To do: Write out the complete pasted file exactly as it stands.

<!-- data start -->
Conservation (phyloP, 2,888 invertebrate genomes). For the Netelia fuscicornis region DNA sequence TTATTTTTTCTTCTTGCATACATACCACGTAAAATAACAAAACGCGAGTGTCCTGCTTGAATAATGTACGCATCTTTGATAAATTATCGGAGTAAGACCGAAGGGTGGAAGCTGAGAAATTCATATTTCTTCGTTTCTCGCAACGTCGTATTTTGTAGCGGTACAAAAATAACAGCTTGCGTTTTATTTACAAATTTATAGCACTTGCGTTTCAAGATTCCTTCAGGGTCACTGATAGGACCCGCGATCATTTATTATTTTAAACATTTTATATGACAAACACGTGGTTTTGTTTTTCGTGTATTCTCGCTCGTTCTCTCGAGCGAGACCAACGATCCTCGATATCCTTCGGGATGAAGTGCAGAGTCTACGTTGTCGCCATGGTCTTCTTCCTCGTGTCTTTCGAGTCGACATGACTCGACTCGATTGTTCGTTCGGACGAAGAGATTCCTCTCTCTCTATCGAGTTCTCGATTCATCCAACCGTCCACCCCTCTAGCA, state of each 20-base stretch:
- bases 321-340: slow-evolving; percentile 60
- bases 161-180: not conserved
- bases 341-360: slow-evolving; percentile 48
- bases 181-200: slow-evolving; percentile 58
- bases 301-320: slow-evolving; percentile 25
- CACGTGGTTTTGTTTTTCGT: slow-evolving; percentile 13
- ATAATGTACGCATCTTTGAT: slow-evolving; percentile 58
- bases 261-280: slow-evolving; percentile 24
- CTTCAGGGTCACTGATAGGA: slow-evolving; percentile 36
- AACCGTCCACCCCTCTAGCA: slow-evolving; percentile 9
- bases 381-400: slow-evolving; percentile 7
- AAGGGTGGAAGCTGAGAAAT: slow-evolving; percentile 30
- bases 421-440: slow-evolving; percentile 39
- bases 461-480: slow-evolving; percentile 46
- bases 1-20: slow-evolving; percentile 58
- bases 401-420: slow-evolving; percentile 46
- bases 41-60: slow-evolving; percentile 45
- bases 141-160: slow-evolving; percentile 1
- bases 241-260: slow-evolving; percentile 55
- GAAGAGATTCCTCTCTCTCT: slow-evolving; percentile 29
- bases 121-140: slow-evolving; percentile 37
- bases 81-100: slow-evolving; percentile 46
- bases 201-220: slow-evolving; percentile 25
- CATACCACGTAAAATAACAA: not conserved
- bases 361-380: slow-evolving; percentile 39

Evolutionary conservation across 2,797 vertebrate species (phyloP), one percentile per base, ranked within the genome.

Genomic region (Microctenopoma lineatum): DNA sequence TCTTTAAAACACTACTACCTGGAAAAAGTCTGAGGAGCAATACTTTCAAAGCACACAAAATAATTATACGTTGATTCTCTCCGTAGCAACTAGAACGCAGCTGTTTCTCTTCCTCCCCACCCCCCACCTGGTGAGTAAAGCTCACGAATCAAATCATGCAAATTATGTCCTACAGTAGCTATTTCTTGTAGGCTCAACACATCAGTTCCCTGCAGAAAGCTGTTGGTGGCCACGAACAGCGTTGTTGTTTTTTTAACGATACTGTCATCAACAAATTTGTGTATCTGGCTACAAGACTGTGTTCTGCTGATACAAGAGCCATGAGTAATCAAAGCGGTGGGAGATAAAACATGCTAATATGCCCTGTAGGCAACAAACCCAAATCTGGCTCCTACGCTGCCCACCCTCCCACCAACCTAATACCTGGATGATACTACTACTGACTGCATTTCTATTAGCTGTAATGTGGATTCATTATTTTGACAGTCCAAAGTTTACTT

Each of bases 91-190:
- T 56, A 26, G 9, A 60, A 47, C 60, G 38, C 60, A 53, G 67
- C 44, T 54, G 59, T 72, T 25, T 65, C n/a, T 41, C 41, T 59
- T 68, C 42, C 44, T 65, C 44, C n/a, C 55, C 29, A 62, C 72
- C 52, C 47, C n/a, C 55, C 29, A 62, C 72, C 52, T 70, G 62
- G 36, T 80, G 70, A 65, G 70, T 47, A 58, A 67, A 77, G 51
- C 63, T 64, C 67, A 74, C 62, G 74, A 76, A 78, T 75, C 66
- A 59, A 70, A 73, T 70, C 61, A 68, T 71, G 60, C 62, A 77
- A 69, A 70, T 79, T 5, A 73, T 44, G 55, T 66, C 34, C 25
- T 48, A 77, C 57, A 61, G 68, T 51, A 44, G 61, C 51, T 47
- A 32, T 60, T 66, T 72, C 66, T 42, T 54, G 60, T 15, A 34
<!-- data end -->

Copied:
Conservation (phyloP, 2,888 invertebrate genomes). For the Netelia fuscicornis region DNA sequence TTATTTTTTCTTCTTGCATACATACCACGTAAAATAACAAAACGCGAGTGTCCTGCTTGAATAATGTACGCATCTTTGATAAATTATCGGAGTAAGACCGAAGGGTGGAAGCTGAGAAATTCATATTTCTTCGTTTCTCGCAACGTCGTATTTTGTAGCGGTACAAAAATAACAGCTTGCGTTTTATTTACAAATTTATAGCACTTGCGTTTCAAGATTCCTTCAGGGTCACTGATAGGACCCGCGATCATTTATTATTTTAAACATTTTATATGACAAACACGTGGTTTTGTTTTTCGTGTATTCTCGCTCGTTCTCTCGAGCGAGACCAACGATCCTCGATATCCTTCGGGATGAAGTGCAGAGTCTACGTTGTCGCCATGGTCTTCTTCCTCGTGTCTTTCGAGTCGACATGACTCGACTCGATTGTTCGTTCGGACGAAGAGATTCCTCTCTCTCTATCGAGTTCTCGATTCATCCAACCGTCCACCCCTCTAGCA, state of each 20-base stretch:
- bases 321-340: slow-evolving; percentile 60
- bases 161-180: not conserved
- bases 341-360: slow-evolving; percentile 48
- bases 181-200: slow-evolving; percentile 58
- bases 301-320: slow-evolving; percentile 25
- CACGTGGTTTTGTTTTTCGT: slow-evolving; percentile 13
- ATAATGTACGCATCTTTGAT: slow-evolving; percentile 58
- bases 261-280: slow-evolving; percentile 24
- CTTCAGGGTCACTGATAGGA: slow-evolving; percentile 36
- AACCGTCCACCCCTCTAGCA: slow-evolving; percentile 9
- bases 381-400: slow-evolving; percentile 7
- AAGGGTGGAAGCTGAGAAAT: slow-evolving; percentile 30
- bases 421-440: slow-evolving; percentile 39
- bases 461-480: slow-evolving; percentile 46
- bases 1-20: slow-evolving; percentile 58
- bases 401-420: slow-evolving; percentile 46
- bases 41-60: slow-evolving; percentile 45
- bases 141-160: slow-evolving; percentile 1
- bases 241-260: slow-evolving; percentile 55
- GAAGAGATTCCTCTCTCTCT: slow-evolving; percentile 29
- bases 121-140: slow-evolving; percentile 37
- bases 81-100: slow-evolving; percentile 46
- bases 201-220: slow-evolving; percentile 25
- CATACCACGTAAAATAACAA: not conserved
- bases 361-380: slow-evolving; percentile 39

Evolutionary conservation across 2,797 vertebrate species (phyloP), one percentile per base, ranked within the genome.

Genomic region (Microctenopoma lineatum): DNA sequence TCTTTAAAACACTACTACCTGGAAAAAGTCTGAGGAGCAATACTTTCAAAGCACACAAAATAATTATACGTTGATTCTCTCCGTAGCAACTAGAACGCAGCTGTTTCTCTTCCTCCCCACCCCCCACCTGGTGAGTAAAGCTCACGAATCAAATCATGCAAATTATGTCCTACAGTAGCTATTTCTTGTAGGCTCAACACATCAGTTCCCTGCAGAAAGCTGTTGGTGGCCACGAACAGCGTTGTTGTTTTTTTAACGATACTGTCATCAACAAATTTGTGTATCTGGCTACAAGACTGTGTTCTGCTGATACAAGAGCCATGAGTAATCAAAGCGGTGGGAGATAAAACATGCTAATATGCCCTGTAGGCAACAAACCCAAATCTGGCTCCTACGCTGCCCACCCTCCCACCAACCTAATACCTGGATGATACTACTACTGACTGCATTTCTATTAGCTGTAATGTGGATTCATTATTTTGACAGTCCAAAGTTTACTT

Each of bases 91-190:
- T 56, A 26, G 9, A 60, A 47, C 60, G 38, C 60, A 53, G 67
- C 44, T 54, G 59, T 72, T 25, T 65, C n/a, T 41, C 41, T 59
- T 68, C 42, C 44, T 65, C 44, C n/a, C 55, C 29, A 62, C 72
- C 52, C 47, C n/a, C 55, C 29, A 62, C 72, C 52, T 70, G 62
- G 36, T 80, G 70, A 65, G 70, T 47, A 58, A 67, A 77, G 51
- C 63, T 64, C 67, A 74, C 62, G 74, A 76, A 78, T 75, C 66
- A 59, A 70, A 73, T 70, C 61, A 68, T 71, G 60, C 62, A 77
- A 69, A 70, T 79, T 5, A 73, T 44, G 55, T 66, C 34, C 25
- T 48, A 77, C 57, A 61, G 68, T 51, A 44, G 61, C 51, T 47
- A 32, T 60, T 66, T 72, C 66, T 42, T 54, G 60, T 15, A 34